Home Private Equity Goldman Sachs hires JPMorgan’s co-head of European M&A Woehrn in sponsors push

Goldman Sachs hires JPMorgan’s co-head of European M&A Woehrn in sponsors push


Goldman Sachs has hired JPMorgan’s co-head of M&A in Europe as the Wall Street bank makes a fresh push in its coverage of private equity companies.

Goldman has taken on Carsten Woehrn, who also co-leads JPMorgan’s strategic investor group M&A team globally, according to people familiar with the matter. He will join as a partner within Goldman’s London M&A team.

This means that Goldman has now hired JPMorgan’s two top M&A investment bankers covering financial sponsor clients in the space of a week, having already poached Haidee Lee in the US earlier in April.

Woehrn was named co-head of Emea M&A in October, taking over from Guillermo Baygual to lead the unit alongside Dwayne Lysaght. Lee and Woehrn were also handed new roles co-leading JPMorgan’s strategic investor group M&A unit in the same month.

Woehrn has worked at JPMorgan for his entire career, joining as an analyst in 2000 focused on diversified industries. Lee joined JPMorgan from Goldman in 2021.

The move signals a major push by Goldman Sachs in its coverage of private equity companies, which have largely remained on the sidelines during a two-year slump in M&A deals that has forced investment banks to cut thousands of jobs.

Bank executives have shown cautious optimism that M&A dealmaking is returning after a surge in mega-deals in the first quarter of 2024, as volumes climbed 30% globally to $755bn, according to data provider Dealogic.

However, private equity firms typically account for 30-40% of total deals as they buy and sell companies, and a real recovery hinges on the buy-side returning in a meaningful way.

JPMorgan declined to comment.

Goldman Sachs posted a 28% jump in profit for the first quarter of 2024 as its core Wall Street functions bounced back. In investment banking, its $2bn in revenue was up 32% compared with a year earlier. It remains the top bank for M&A, with fees of $871.2m so far this year, according to Dealogic, 39% of which came from sponsor clients.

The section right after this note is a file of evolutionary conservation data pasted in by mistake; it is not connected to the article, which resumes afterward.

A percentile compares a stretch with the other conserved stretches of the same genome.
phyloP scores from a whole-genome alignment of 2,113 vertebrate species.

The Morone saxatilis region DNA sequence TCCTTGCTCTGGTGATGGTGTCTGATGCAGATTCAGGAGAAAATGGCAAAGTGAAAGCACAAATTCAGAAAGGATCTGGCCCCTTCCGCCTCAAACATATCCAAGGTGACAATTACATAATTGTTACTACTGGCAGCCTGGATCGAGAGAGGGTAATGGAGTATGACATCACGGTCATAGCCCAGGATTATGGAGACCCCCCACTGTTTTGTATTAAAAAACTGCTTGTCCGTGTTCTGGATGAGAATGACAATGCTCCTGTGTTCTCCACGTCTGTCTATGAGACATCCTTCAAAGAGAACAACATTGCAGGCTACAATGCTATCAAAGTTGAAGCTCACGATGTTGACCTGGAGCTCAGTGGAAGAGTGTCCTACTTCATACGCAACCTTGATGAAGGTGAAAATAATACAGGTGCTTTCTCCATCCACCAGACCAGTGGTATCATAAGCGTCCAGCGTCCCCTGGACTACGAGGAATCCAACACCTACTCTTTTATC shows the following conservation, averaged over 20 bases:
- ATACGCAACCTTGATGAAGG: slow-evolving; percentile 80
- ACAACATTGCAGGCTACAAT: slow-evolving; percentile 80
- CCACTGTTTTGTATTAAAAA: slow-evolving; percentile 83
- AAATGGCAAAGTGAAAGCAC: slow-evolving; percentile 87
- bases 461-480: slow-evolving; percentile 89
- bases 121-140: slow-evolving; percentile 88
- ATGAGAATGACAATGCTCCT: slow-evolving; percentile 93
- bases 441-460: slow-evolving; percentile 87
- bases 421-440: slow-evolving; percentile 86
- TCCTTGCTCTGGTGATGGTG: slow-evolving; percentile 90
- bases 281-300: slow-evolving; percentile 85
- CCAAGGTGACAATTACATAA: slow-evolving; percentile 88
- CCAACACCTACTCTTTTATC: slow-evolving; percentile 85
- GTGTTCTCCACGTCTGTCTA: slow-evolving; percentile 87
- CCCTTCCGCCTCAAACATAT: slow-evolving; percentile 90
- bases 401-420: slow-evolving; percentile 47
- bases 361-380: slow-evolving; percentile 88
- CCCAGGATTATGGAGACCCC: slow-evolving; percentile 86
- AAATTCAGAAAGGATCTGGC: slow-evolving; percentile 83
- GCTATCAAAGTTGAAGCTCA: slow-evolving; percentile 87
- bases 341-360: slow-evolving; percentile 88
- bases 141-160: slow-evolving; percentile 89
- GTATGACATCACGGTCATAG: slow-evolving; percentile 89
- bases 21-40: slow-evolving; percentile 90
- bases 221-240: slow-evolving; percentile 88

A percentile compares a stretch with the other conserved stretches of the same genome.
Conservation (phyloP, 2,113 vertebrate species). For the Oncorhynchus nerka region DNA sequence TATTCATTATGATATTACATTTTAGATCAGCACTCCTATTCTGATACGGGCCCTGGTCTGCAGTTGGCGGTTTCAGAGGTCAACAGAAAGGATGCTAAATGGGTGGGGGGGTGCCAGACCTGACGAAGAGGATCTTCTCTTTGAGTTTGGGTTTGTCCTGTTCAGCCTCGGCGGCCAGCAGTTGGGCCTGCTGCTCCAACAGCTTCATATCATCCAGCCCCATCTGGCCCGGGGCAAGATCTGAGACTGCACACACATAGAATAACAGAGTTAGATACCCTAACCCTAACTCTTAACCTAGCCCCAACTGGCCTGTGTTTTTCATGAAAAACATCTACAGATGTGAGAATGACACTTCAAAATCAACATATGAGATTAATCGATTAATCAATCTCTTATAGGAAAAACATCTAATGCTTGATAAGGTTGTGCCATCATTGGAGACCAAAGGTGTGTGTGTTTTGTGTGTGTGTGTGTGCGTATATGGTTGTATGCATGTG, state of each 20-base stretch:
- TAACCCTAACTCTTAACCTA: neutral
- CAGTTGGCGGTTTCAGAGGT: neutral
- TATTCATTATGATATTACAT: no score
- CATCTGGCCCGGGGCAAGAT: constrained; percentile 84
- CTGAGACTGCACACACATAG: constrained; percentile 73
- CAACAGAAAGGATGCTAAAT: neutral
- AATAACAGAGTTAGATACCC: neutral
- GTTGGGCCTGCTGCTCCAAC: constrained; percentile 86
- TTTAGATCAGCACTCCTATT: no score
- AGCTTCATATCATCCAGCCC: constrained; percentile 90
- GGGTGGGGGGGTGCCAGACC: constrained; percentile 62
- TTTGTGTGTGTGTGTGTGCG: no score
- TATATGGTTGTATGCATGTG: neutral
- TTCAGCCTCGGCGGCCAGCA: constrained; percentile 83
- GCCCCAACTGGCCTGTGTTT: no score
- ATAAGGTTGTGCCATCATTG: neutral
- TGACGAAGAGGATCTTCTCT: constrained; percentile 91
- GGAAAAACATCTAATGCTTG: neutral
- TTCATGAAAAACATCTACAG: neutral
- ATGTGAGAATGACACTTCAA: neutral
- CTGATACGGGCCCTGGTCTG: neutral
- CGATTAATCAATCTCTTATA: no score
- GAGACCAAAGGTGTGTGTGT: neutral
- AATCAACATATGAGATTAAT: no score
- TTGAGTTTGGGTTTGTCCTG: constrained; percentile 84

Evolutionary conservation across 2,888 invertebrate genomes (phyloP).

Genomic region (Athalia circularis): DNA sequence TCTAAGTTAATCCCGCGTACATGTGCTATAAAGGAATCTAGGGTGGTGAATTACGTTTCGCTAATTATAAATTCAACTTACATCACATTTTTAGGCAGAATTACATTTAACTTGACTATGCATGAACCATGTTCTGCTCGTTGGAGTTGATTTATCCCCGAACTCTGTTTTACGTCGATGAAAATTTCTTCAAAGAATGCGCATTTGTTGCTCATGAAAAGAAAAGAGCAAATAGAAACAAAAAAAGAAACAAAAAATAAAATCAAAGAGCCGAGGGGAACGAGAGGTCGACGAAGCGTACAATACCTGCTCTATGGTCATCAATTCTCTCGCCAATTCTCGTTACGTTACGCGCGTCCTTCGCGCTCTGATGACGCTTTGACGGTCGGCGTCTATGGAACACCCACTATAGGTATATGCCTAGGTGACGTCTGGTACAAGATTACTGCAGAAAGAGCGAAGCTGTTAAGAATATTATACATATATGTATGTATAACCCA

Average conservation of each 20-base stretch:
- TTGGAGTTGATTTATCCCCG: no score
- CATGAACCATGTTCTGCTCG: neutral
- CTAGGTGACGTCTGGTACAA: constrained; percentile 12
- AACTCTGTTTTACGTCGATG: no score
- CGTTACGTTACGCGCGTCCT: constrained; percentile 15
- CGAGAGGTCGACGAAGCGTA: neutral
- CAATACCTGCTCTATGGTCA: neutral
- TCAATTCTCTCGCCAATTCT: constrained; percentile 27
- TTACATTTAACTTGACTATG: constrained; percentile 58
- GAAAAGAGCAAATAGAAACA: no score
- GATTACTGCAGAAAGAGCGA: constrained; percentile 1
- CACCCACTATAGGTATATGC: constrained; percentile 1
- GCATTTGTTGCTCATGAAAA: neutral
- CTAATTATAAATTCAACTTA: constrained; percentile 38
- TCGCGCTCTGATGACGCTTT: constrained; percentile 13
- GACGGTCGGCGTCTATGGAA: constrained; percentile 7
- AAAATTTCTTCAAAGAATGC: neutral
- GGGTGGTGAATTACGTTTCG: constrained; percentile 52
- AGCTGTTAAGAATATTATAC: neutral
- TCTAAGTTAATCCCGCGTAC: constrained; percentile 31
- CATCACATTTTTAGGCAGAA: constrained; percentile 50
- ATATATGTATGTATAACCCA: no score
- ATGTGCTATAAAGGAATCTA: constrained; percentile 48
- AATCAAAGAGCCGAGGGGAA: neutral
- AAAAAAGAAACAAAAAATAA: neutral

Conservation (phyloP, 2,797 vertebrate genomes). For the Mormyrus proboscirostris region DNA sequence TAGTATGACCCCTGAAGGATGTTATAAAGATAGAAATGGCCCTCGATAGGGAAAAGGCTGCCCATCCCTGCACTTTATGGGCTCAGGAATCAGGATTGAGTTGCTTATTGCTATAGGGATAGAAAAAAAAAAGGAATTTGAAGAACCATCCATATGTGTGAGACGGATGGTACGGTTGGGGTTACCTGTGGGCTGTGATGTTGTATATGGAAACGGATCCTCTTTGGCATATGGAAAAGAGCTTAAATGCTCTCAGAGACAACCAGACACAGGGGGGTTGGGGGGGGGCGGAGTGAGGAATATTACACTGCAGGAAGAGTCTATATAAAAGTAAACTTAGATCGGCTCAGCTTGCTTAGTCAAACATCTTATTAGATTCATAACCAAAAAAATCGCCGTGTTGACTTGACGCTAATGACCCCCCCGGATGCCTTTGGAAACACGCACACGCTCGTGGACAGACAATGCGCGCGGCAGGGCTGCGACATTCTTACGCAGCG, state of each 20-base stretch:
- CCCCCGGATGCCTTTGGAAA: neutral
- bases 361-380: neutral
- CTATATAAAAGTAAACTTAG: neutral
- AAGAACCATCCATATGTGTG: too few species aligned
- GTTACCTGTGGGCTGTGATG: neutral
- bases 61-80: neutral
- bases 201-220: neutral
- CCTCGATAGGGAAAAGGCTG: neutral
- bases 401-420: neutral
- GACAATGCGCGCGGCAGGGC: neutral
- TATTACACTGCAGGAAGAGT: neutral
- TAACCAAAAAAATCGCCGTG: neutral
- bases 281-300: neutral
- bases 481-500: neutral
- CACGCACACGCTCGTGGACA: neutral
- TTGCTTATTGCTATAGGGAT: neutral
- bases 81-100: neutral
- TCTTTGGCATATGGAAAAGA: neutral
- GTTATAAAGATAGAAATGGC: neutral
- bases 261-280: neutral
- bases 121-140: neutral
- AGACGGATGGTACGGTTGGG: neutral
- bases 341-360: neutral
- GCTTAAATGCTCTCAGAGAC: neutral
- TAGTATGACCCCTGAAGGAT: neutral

JPMorgan has been reorganising the senior ranks of its investment bank, following the departure of its global head Vis Raghavan to Citigroup in January. He left to become head of banking at Citi, a role that will see him oversee three business lines and be chief executive Jane Fraser’s second in command.

Filippo Gori and Doug Pento were named as Raghavan’s successors in expanded co-heads of banking positions at JPMorgan.

Earlier in April, JPMorgan unveiled another senior reshuffle in its investment bank, handing bigger roles to European dealmaking head Dorothee Blessing, promoting her to global head of investment banking coverage alongside US-based Jay Horine. Anu Aiyengar, its global head of M&A, was also promoted to global head of advisory.

The changes also meant that Achintya Mangla, who led its equity capital markets team globally, is departing JPMorgan. Kevin Foley, who previously headed debt capital markets, was named global head of capital markets, a new unit that combines DCM and ECM.

JPMorgan’s investment bank posted a 21% increase in fees during the first quarter of 2024. However, revenue from M&A remained down by 21% during the period as fees from equity and debt underwriting both rose by more than 50%.

Goldman has seen a number of senior departures in Europe this year including Jim Esposito, who co-headed its global banking and markets division. Gonzalo Garcia, co-head of its Emea investment banking unit, and Ben Thorpe, who led its Emea healthcare dealmaking team, also left.

Write to Paul Clarke at paul.clarke@dowjones.com

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